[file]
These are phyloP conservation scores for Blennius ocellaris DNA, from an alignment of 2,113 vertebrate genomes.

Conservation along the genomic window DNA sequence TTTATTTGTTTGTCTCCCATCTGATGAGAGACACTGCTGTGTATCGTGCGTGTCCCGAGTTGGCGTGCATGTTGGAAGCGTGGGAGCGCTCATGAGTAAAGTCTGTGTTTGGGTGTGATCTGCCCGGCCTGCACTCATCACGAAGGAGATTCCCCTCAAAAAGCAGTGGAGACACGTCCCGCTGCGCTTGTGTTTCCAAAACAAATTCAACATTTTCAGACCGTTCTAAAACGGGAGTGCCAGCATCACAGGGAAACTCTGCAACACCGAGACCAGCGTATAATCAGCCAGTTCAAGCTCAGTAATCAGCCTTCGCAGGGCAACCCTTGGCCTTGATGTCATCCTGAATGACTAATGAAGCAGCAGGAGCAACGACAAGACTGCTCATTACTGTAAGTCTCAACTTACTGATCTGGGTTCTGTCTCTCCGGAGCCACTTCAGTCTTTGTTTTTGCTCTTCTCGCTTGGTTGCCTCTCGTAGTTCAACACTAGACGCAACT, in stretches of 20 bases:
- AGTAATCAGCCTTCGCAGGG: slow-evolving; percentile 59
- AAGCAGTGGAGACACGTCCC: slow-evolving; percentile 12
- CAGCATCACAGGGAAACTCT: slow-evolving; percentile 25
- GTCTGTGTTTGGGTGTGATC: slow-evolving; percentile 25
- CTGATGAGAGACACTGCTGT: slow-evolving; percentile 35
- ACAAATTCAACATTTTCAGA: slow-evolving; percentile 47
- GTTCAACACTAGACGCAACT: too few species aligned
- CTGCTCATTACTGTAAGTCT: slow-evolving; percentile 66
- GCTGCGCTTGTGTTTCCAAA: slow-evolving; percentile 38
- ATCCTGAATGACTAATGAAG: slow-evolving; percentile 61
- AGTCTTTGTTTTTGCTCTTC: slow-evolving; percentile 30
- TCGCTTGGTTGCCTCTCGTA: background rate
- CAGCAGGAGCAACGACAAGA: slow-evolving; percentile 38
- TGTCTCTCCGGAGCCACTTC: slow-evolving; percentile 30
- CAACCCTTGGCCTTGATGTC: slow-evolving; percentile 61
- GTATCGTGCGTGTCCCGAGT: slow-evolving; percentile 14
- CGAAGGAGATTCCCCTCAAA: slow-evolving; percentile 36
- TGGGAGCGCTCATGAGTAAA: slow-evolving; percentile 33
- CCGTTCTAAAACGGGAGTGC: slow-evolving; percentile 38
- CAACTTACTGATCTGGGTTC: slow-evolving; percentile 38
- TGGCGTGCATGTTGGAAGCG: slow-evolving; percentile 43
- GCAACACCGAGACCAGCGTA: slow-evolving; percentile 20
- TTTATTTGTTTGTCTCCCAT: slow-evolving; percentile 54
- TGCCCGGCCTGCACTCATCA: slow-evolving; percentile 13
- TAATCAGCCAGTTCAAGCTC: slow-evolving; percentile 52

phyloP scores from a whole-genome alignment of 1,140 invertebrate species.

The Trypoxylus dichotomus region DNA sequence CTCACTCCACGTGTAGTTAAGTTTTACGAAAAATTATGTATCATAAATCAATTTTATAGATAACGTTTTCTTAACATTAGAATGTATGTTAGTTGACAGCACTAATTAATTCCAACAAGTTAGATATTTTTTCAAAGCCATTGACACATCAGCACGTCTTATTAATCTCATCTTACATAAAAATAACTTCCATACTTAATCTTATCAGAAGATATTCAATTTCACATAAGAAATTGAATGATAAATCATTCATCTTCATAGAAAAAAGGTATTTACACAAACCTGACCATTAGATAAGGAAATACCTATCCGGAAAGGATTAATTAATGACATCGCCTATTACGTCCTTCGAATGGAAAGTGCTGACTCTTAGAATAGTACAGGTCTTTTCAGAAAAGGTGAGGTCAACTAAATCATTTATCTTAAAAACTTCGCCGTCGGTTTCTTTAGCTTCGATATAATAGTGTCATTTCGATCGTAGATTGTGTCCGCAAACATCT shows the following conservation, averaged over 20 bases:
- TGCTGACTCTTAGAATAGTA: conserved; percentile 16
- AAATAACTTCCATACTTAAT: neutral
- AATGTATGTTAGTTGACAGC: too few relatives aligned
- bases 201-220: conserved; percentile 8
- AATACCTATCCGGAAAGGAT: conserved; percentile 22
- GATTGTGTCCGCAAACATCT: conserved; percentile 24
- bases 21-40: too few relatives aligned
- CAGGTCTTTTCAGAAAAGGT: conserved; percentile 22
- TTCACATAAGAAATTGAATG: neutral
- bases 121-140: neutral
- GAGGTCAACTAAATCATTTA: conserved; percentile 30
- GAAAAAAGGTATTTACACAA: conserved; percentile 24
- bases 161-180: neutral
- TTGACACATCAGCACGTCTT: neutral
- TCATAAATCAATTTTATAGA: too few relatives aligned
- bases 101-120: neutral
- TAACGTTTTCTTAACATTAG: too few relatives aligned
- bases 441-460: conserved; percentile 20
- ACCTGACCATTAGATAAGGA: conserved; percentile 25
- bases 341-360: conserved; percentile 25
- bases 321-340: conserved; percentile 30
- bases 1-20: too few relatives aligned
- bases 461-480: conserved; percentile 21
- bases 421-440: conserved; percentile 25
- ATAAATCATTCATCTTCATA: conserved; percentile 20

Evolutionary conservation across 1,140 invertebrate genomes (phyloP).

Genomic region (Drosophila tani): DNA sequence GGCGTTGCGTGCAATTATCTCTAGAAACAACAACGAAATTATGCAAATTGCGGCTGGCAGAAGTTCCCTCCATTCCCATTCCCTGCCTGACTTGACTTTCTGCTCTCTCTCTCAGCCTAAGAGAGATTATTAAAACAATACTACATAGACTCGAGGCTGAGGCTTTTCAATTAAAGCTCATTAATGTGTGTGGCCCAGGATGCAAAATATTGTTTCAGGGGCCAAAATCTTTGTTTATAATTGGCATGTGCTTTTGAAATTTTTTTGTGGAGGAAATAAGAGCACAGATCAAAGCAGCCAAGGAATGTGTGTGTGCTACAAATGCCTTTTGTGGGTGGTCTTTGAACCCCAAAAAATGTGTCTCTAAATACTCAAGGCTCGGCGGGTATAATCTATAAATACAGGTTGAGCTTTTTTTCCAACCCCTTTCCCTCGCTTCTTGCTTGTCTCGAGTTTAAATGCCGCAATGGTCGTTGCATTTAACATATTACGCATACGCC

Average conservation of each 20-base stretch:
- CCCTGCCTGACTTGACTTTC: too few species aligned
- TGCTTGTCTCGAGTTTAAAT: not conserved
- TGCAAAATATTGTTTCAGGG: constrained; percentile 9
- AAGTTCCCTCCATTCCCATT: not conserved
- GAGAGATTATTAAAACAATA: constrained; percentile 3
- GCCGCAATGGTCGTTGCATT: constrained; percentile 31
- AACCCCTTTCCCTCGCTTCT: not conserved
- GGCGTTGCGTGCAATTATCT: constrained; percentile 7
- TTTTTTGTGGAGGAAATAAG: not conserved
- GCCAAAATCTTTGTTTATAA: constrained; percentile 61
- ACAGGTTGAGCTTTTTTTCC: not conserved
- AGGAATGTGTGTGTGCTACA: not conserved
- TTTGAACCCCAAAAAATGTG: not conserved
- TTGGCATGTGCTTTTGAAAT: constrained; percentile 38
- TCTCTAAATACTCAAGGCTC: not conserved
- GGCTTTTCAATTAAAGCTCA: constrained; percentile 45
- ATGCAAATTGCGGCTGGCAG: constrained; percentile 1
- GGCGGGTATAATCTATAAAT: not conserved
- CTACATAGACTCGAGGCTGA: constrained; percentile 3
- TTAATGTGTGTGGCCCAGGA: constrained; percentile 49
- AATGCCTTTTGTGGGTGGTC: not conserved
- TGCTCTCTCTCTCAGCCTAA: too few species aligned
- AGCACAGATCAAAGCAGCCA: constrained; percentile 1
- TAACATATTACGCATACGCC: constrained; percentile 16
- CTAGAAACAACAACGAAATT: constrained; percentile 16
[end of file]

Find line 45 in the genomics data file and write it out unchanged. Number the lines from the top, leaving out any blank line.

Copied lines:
- bases 101-120: neutral